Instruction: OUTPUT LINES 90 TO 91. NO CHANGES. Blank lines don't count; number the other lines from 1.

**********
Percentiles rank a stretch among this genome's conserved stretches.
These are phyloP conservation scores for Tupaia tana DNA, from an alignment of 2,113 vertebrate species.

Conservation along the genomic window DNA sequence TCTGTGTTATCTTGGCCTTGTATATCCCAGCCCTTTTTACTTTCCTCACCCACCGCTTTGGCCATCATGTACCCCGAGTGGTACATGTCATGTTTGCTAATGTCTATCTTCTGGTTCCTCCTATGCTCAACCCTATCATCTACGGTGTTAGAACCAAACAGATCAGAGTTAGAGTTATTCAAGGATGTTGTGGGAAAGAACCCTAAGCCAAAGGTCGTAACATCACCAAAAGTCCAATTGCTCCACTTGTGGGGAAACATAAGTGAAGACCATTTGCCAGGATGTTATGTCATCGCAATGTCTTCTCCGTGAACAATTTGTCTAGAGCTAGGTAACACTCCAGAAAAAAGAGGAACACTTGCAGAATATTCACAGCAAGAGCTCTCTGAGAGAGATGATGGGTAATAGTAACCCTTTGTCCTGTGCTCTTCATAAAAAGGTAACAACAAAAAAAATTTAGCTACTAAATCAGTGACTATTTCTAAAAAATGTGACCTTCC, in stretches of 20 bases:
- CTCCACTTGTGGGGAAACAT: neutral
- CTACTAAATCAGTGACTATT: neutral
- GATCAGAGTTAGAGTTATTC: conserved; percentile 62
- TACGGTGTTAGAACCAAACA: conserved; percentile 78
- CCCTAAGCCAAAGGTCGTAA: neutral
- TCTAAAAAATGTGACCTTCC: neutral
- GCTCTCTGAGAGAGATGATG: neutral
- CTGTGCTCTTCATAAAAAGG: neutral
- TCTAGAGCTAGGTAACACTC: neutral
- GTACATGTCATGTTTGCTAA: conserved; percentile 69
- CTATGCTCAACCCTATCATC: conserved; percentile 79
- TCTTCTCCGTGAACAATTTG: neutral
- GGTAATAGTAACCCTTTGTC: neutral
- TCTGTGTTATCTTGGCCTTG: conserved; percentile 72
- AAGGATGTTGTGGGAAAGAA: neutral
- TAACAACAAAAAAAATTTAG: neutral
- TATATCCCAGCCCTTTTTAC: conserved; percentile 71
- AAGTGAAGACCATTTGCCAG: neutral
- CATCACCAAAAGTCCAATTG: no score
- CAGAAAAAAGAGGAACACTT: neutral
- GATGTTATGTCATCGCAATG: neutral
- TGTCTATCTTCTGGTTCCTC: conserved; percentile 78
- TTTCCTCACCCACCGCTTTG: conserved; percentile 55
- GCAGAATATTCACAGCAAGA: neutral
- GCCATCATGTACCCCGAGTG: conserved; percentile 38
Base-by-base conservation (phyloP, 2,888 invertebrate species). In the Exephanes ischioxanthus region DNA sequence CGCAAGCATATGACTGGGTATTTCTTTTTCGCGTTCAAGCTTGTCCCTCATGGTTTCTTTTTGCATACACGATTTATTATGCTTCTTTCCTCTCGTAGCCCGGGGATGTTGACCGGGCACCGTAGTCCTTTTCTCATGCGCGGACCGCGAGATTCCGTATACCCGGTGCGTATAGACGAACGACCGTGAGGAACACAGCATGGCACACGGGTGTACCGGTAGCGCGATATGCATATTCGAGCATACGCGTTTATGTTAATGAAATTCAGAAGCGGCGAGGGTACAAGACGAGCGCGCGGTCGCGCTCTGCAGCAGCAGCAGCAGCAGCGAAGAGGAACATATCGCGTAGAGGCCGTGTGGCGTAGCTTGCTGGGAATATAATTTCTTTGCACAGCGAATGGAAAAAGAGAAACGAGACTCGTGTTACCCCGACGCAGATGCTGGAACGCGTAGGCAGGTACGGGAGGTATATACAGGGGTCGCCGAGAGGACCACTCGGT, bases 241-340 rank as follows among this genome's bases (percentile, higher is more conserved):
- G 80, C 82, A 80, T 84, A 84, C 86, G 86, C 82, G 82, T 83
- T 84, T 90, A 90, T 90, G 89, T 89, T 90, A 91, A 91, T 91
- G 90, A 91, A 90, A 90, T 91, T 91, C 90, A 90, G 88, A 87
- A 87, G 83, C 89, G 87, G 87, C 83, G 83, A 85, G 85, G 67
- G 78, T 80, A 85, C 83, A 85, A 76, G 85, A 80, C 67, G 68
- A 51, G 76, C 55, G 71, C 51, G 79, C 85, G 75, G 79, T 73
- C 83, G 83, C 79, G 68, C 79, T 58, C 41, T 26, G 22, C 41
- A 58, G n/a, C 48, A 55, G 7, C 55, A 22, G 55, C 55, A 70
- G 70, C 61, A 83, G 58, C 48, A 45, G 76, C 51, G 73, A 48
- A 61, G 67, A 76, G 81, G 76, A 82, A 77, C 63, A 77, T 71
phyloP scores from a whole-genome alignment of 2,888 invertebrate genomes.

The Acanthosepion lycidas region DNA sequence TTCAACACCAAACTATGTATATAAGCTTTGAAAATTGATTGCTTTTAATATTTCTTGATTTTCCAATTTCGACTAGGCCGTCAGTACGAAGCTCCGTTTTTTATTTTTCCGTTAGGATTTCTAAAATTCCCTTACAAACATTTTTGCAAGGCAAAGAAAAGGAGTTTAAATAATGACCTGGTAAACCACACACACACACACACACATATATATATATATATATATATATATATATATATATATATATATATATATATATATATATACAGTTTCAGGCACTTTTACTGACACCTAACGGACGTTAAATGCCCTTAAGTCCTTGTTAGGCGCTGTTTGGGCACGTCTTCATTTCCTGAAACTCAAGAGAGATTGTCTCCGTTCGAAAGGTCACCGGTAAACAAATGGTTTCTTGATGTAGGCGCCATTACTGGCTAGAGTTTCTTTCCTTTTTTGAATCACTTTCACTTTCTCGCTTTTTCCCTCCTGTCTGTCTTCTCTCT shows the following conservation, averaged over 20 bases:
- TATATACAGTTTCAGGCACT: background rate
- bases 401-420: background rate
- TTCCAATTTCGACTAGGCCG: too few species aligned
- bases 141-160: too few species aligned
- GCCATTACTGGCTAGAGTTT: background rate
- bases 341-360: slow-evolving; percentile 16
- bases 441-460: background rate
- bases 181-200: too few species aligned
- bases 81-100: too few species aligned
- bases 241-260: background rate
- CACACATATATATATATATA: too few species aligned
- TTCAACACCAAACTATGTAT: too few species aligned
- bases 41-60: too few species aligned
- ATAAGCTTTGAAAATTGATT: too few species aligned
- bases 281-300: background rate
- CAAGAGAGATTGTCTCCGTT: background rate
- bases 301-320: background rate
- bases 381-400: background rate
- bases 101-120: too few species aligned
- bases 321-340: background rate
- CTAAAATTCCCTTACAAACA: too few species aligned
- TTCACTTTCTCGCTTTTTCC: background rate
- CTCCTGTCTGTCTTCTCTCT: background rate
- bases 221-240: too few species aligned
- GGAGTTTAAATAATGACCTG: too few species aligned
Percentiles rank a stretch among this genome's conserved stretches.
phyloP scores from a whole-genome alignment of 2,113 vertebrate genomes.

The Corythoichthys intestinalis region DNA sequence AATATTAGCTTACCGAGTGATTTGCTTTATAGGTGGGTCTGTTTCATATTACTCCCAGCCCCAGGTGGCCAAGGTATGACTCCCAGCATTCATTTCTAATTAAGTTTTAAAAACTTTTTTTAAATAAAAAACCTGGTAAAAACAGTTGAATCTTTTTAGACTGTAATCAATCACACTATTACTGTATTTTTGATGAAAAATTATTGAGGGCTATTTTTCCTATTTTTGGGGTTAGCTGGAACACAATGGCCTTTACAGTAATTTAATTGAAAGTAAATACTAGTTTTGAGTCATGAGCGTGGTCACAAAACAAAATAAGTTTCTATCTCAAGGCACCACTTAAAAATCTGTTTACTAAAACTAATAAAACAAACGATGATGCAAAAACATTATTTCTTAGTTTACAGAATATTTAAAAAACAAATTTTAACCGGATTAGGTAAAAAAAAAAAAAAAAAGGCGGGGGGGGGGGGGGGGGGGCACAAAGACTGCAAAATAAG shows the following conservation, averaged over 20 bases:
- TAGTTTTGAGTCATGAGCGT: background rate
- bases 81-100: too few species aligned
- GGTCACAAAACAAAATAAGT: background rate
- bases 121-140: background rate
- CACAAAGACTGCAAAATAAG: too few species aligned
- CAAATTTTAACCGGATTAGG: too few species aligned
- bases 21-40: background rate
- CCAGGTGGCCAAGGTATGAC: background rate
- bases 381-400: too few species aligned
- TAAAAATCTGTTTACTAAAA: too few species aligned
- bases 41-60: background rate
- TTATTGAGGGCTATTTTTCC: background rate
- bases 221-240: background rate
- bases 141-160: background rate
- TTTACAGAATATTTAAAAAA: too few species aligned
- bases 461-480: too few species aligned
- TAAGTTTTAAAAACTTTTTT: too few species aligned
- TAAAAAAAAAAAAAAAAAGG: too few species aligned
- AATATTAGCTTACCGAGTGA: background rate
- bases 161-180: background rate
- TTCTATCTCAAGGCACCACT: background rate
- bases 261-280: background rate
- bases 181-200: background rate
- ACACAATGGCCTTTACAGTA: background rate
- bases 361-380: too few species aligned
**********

- TTCTATCTCAAGGCACCACT: background rate
- bases 261-280: background rate